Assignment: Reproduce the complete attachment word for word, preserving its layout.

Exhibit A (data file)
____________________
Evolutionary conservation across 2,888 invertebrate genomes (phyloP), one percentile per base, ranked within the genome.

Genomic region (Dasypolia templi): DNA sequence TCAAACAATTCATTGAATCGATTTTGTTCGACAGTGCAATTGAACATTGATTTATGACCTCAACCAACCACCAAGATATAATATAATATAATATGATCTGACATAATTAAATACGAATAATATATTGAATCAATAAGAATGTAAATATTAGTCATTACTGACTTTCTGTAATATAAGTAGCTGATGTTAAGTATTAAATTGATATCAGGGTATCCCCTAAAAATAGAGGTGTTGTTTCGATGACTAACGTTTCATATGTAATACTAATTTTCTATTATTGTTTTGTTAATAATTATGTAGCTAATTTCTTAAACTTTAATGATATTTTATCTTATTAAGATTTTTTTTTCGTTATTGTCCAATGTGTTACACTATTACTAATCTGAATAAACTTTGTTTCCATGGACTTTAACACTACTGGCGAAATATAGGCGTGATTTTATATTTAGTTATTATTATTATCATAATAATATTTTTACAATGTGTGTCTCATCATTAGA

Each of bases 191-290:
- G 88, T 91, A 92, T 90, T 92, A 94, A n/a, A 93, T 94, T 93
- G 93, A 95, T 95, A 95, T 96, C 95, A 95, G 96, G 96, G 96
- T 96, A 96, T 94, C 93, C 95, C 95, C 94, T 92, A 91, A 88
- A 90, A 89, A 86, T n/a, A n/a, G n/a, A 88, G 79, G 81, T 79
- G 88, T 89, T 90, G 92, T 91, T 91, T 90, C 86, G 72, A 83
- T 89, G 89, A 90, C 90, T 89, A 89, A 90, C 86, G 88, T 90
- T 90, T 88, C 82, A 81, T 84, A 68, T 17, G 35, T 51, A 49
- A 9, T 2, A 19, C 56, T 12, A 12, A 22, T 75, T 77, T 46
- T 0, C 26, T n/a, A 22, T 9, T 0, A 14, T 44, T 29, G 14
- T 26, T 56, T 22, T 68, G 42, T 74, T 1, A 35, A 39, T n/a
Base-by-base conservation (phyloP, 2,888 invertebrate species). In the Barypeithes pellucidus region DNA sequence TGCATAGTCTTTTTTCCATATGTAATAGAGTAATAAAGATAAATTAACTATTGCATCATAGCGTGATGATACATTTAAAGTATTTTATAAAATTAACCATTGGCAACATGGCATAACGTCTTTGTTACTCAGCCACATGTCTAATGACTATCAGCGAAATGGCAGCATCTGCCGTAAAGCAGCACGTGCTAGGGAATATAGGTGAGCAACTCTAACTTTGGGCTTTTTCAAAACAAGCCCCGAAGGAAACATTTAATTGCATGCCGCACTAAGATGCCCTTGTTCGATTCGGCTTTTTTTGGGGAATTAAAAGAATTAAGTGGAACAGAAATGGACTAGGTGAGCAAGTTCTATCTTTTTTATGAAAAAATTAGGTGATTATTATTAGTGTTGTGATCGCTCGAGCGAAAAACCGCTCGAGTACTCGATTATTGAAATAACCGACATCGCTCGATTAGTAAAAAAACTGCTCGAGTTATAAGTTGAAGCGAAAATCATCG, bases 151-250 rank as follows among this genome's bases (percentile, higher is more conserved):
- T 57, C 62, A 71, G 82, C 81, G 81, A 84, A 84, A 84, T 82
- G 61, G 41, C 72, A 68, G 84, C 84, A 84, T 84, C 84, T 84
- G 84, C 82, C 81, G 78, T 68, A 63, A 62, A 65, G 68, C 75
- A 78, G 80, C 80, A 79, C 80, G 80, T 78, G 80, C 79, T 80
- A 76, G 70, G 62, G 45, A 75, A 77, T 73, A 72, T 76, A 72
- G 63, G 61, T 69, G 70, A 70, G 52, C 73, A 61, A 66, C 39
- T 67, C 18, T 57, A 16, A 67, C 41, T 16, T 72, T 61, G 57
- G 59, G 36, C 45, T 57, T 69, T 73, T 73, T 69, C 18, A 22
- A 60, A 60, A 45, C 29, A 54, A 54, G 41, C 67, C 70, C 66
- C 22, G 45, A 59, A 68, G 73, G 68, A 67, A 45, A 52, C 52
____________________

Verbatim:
Evolutionary conservation across 2,888 invertebrate genomes (phyloP), one percentile per base, ranked within the genome.

Genomic region (Dasypolia templi): DNA sequence TCAAACAATTCATTGAATCGATTTTGTTCGACAGTGCAATTGAACATTGATTTATGACCTCAACCAACCACCAAGATATAATATAATATAATATGATCTGACATAATTAAATACGAATAATATATTGAATCAATAAGAATGTAAATATTAGTCATTACTGACTTTCTGTAATATAAGTAGCTGATGTTAAGTATTAAATTGATATCAGGGTATCCCCTAAAAATAGAGGTGTTGTTTCGATGACTAACGTTTCATATGTAATACTAATTTTCTATTATTGTTTTGTTAATAATTATGTAGCTAATTTCTTAAACTTTAATGATATTTTATCTTATTAAGATTTTTTTTTCGTTATTGTCCAATGTGTTACACTATTACTAATCTGAATAAACTTTGTTTCCATGGACTTTAACACTACTGGCGAAATATAGGCGTGATTTTATATTTAGTTATTATTATTATCATAATAATATTTTTACAATGTGTGTCTCATCATTAGA

Each of bases 191-290:
- G 88, T 91, A 92, T 90, T 92, A 94, A n/a, A 93, T 94, T 93
- G 93, A 95, T 95, A 95, T 96, C 95, A 95, G 96, G 96, G 96
- T 96, A 96, T 94, C 93, C 95, C 95, C 94, T 92, A 91, A 88
- A 90, A 89, A 86, T n/a, A n/a, G n/a, A 88, G 79, G 81, T 79
- G 88, T 89, T 90, G 92, T 91, T 91, T 90, C 86, G 72, A 83
- T 89, G 89, A 90, C 90, T 89, A 89, A 90, C 86, G 88, T 90
- T 90, T 88, C 82, A 81, T 84, A 68, T 17, G 35, T 51, A 49
- A 9, T 2, A 19, C 56, T 12, A 12, A 22, T 75, T 77, T 46
- T 0, C 26, T n/a, A 22, T 9, T 0, A 14, T 44, T 29, G 14
- T 26, T 56, T 22, T 68, G 42, T 74, T 1, A 35, A 39, T n/a
Base-by-base conservation (phyloP, 2,888 invertebrate species). In the Barypeithes pellucidus region DNA sequence TGCATAGTCTTTTTTCCATATGTAATAGAGTAATAAAGATAAATTAACTATTGCATCATAGCGTGATGATACATTTAAAGTATTTTATAAAATTAACCATTGGCAACATGGCATAACGTCTTTGTTACTCAGCCACATGTCTAATGACTATCAGCGAAATGGCAGCATCTGCCGTAAAGCAGCACGTGCTAGGGAATATAGGTGAGCAACTCTAACTTTGGGCTTTTTCAAAACAAGCCCCGAAGGAAACATTTAATTGCATGCCGCACTAAGATGCCCTTGTTCGATTCGGCTTTTTTTGGGGAATTAAAAGAATTAAGTGGAACAGAAATGGACTAGGTGAGCAAGTTCTATCTTTTTTATGAAAAAATTAGGTGATTATTATTAGTGTTGTGATCGCTCGAGCGAAAAACCGCTCGAGTACTCGATTATTGAAATAACCGACATCGCTCGATTAGTAAAAAAACTGCTCGAGTTATAAGTTGAAGCGAAAATCATCG, bases 151-250 rank as follows among this genome's bases (percentile, higher is more conserved):
- T 57, C 62, A 71, G 82, C 81, G 81, A 84, A 84, A 84, T 82
- G 61, G 41, C 72, A 68, G 84, C 84, A 84, T 84, C 84, T 84
- G 84, C 82, C 81, G 78, T 68, A 63, A 62, A 65, G 68, C 75
- A 78, G 80, C 80, A 79, C 80, G 80, T 78, G 80, C 79, T 80
- A 76, G 70, G 62, G 45, A 75, A 77, T 73, A 72, T 76, A 72
- G 63, G 61, T 69, G 70, A 70, G 52, C 73, A 61, A 66, C 39
- T 67, C 18, T 57, A 16, A 67, C 41, T 16, T 72, T 61, G 57
- G 59, G 36, C 45, T 57, T 69, T 73, T 73, T 69, C 18, A 22
- A 60, A 60, A 45, C 29, A 54, A 54, G 41, C 67, C 70, C 66
- C 22, G 45, A 59, A 68, G 73, G 68, A 67, A 45, A 52, C 52